Though work mates care about you, they pay more attention to messages that show there’s something in it for them, says Susan Mason, a principal of Vital Visions Consultants.
“The reality is that there are a lot of people with their own needs and their own responsibilities,” says Mason.
So, for example, if you want something from your boss—whether it’s approval on a new printer purchase or a more flexible schedule—figure out what benefit she will realize. Figure out “What’s In It For Me?” from her perspective.
Mastering Office Politics covers every aspect of workplace survival, from climbing the career ladder to dismounting it on your terms. Divided into six sections that cover more than 99 workplace situations, Mastering Office Politics helps you navigate those shark-infested waters – and, if you need to, grow shark’s teeth of your own. Browse the book here...
“There’s a series of questions you’d ask yourself before crafting a message, so you’re setting yourself up to be successful,” Mason says.
Figure out the “WIIFM” message by asking yourself:
1. What reason will I give to justify using your valuable time to pay attention to my message?
“There has to be some benefit to her listening,” explains Mason. “Time is money. Maybe one benefit of listening to you is that you know how to get to the conversation goal quickly.”
2. What will my message do for you? How is it of value to you?
Mastering Office Politics outlines the Politics of Teamwork, including:
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- The 5 secrets to getting others on your side.
- 4 methods to defuse tension and conflict.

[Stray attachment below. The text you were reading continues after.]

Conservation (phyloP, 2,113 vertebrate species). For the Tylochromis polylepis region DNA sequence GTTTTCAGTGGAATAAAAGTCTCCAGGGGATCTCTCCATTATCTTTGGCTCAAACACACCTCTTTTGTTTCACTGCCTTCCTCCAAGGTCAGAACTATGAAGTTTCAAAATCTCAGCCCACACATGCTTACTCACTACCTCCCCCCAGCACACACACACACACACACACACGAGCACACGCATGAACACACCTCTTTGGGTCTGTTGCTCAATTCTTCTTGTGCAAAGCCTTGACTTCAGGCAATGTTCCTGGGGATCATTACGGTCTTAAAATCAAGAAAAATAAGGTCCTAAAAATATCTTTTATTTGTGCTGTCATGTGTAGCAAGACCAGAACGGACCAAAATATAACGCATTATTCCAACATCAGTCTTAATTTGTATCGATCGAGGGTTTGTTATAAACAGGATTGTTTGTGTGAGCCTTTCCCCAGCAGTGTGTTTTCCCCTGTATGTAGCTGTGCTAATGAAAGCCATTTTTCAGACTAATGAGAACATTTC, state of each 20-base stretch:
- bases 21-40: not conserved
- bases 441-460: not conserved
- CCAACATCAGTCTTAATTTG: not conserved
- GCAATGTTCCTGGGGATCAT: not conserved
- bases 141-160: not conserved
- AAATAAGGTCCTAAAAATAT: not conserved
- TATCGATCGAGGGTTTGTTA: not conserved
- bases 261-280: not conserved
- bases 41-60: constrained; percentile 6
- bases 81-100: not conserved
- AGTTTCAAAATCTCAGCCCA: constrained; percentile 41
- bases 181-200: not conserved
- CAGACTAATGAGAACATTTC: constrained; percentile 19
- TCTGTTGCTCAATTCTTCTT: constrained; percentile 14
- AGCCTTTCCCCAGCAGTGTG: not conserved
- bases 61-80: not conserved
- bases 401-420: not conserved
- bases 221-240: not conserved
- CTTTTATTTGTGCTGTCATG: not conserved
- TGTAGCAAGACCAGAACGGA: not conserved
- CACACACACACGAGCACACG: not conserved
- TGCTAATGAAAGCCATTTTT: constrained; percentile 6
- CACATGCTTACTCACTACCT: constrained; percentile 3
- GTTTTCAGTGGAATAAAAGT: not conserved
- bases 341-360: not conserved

- 3 basics to building your new team.
- Getting the back-stabber off of your back: 4 surefire moves you can make.
- 4 tested tactics to motivate employees.
- Following Mom’s advice: How to stay cool when office politics get hot.
- What bullies do and how they do it: 3 ways to face down a bully.
- 7 ways to handle a colleague who steps on your toes.
- 5 tricks to working with people you hate.
- 4 reasons why liars lie, plus 6 things you should do about it.
- When all else fails: An EEO primer.
3. How does my message compare with what she already knows? Is it telling her anything new?
“Do not tell people what they already know,” says Mason. “They stop listening. Start with an understanding of what she already knows and talk from there. It makes her want to actively process along with you.”
4. Does my message offer a solution to a current challenge?
“This is Working 101, but in business you don’t go in with a problem unless you’re willing to put a suggestion forward,” she says. “So if your message offers a solution, make that clear. This is an opportunity to show you’re smart, to show your analytic powers, speed and can-do attitude.”
Whether you’re a man or a woman … 26 and hoping to rise, or 66 and not yet ready to fall … a foot soldier with dreams of becoming a captain, or a captain with dreams of becoming a general … Mastering Office Politics can help you master:
- The Politics of Advancement
- The Politics of Removing Roadblocks
- The Politics of Teamwork
- The Politics of Executive Leadership
- The Politics of Change
- The Politics of Managing Difficult Employees
- And Much More!
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